Rules for choosing a replacement property set forth in a 1033 Exchange are very specific. The kind of replacement property is narrower than under a 1031 Exchange. The general requirement is that the replacement property must be similar or related in service or use (similar-use requirement). This has been defined to mean property which is functionally similar and has the same uses as the converted property.

Section 1033 allows 2 to 3 years to choose the replacement property. Condemned real estate held for business or investment can be replaced by property held either for productive use in a trade or business or for investment (like-kind standard), which is less restrictive than the similar-use requirement for other involuntary conversions. Other condemned real estate (such as primary residences or second homes) would be subject to the more rigid similar-use requirement. The taxpayer must intend and document that the acquired real estate serve as the replacement for the condemned real estate. The replacement requirement can also be satisfied through construction of a replacement property on land already owned by the taxpayer. Funds from any source (including the condemnation) can be used to construct the replacement property.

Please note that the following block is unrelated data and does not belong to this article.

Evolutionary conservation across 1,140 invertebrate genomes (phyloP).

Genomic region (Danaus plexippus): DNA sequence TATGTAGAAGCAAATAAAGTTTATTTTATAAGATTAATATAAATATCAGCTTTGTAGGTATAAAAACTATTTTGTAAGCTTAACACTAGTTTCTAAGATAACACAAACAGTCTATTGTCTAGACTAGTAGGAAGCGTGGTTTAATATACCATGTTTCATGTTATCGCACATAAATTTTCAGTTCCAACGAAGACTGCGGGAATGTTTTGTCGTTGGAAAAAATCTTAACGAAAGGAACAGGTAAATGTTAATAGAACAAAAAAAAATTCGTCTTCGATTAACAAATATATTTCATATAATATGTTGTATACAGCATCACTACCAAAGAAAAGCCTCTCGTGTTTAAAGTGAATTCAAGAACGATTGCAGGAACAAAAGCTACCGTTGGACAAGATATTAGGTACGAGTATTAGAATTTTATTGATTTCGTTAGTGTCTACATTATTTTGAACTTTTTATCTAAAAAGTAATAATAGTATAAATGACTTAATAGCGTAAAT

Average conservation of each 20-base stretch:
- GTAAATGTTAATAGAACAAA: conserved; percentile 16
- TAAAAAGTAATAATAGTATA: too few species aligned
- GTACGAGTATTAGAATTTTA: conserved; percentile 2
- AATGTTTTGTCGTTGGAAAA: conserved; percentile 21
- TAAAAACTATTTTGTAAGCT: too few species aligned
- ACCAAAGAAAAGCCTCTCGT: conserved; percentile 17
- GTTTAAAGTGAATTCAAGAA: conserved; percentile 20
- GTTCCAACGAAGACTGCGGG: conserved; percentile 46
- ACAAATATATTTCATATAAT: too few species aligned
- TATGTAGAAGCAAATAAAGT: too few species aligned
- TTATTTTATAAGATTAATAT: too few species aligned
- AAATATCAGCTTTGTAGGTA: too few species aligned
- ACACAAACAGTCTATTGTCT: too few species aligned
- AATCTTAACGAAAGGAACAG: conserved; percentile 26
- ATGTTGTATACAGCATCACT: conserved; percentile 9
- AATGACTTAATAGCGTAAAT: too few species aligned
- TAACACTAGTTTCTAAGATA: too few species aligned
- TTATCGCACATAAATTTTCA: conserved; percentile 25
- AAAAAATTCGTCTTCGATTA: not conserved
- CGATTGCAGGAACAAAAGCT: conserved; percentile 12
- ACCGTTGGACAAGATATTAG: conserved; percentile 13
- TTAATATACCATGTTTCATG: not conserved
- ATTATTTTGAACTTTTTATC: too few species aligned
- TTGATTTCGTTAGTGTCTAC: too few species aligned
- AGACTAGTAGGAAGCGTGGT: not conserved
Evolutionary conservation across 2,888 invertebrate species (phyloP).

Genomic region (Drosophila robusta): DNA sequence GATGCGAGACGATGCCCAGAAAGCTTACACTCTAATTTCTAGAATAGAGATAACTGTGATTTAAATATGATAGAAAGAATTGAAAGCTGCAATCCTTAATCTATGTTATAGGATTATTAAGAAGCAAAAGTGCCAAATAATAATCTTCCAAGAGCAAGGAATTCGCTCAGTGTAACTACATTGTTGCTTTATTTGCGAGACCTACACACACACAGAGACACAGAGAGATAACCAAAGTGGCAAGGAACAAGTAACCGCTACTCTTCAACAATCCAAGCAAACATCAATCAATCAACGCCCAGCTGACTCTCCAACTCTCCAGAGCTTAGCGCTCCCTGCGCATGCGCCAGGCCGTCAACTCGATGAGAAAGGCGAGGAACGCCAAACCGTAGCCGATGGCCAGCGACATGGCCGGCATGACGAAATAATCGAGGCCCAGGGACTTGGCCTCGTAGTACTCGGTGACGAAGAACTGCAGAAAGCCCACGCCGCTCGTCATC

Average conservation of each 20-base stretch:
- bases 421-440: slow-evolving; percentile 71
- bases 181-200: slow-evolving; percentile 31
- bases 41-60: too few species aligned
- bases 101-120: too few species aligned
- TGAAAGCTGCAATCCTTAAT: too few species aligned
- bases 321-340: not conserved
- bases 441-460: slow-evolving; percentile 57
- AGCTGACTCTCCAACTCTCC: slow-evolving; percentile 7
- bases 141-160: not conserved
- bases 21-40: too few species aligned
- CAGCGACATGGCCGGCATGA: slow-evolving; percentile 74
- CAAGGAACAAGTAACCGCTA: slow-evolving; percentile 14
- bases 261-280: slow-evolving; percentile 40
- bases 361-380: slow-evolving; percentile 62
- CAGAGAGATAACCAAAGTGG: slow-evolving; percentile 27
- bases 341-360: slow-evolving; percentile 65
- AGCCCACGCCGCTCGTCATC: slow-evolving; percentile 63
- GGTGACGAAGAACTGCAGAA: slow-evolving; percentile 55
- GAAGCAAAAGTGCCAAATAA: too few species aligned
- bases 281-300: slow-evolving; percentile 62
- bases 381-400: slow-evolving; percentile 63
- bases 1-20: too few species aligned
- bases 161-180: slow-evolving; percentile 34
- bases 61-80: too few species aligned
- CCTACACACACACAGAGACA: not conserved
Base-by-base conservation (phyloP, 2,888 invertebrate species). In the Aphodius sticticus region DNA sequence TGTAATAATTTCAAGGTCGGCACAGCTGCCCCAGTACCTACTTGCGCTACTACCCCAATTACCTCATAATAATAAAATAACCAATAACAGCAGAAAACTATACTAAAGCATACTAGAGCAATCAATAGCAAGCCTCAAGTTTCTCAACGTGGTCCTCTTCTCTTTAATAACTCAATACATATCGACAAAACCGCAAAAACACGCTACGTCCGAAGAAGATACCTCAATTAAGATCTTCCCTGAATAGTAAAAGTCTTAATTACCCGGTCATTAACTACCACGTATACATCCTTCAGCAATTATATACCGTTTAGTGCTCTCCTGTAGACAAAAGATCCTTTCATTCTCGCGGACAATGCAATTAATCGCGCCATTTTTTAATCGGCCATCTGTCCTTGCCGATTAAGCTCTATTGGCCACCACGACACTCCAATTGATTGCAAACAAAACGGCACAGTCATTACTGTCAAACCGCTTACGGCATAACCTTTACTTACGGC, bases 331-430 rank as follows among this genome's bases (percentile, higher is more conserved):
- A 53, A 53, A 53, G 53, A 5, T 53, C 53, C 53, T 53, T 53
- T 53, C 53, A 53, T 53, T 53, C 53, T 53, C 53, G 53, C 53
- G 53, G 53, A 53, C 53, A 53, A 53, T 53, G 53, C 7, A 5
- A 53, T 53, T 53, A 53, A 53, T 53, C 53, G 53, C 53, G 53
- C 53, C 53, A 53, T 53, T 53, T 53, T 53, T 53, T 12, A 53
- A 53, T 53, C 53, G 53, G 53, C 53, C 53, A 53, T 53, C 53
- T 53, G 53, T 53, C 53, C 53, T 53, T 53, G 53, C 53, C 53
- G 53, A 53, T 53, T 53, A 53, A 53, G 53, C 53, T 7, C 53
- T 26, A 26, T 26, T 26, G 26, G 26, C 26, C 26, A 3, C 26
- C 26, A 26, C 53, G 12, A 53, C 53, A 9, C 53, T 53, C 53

Qualified Intermediaries

Is there a difference between Qualified Intermediaries?

Most definitely. As in any professional discipline, the capability of facilitators will vary based upon their exchange knowledge, experience and real estate and/or tax familiarity.

Qualified Intermediaries and Fees

Should fees be a factor in selecting a Qualified Intermediary?

Yes, however they should be considered only after first determining each facilitator's ability to complete a qualifying transaction. This can be accomplished by researching their reputation, knowledge and level of experience. Please refer to the section entitled "Selecting a Qualified Intermediary" above for what to look for.

Exchanging and Improvements

May I exchange my equity in an investment property and use the proceeds to complete an improvement on a vacant lot I currently own?

Although the attempt to move equity from one investment property to another is a key element of tax deferred exchanging, you may not exchange into property you already own. See section on improvement exchanges above.

Partnership or Partial Interests

If I am an owner of investment property in conjunction with others, may I exchange only my partial interest in the property?

Yes, if you own and report taxes as tenants in common. However, if your interest is not in the property but actually an interest in the partnership which owns the property, your exchange will not qualify. This is because partnership interests are excepted from deferral treatment by Section 1031(a)(2)(D). But don't be confused! If the entire partnership desires to stay together and exchange their property for a replacement, that would qualify.


Investment Property Exchange Services, Inc. cannot provide advice regarding specific tax consequences. Taxpayers considering an IRC§1031 tax deferred exchange should seek the counsel of their advisors to obtain professional and legal advice.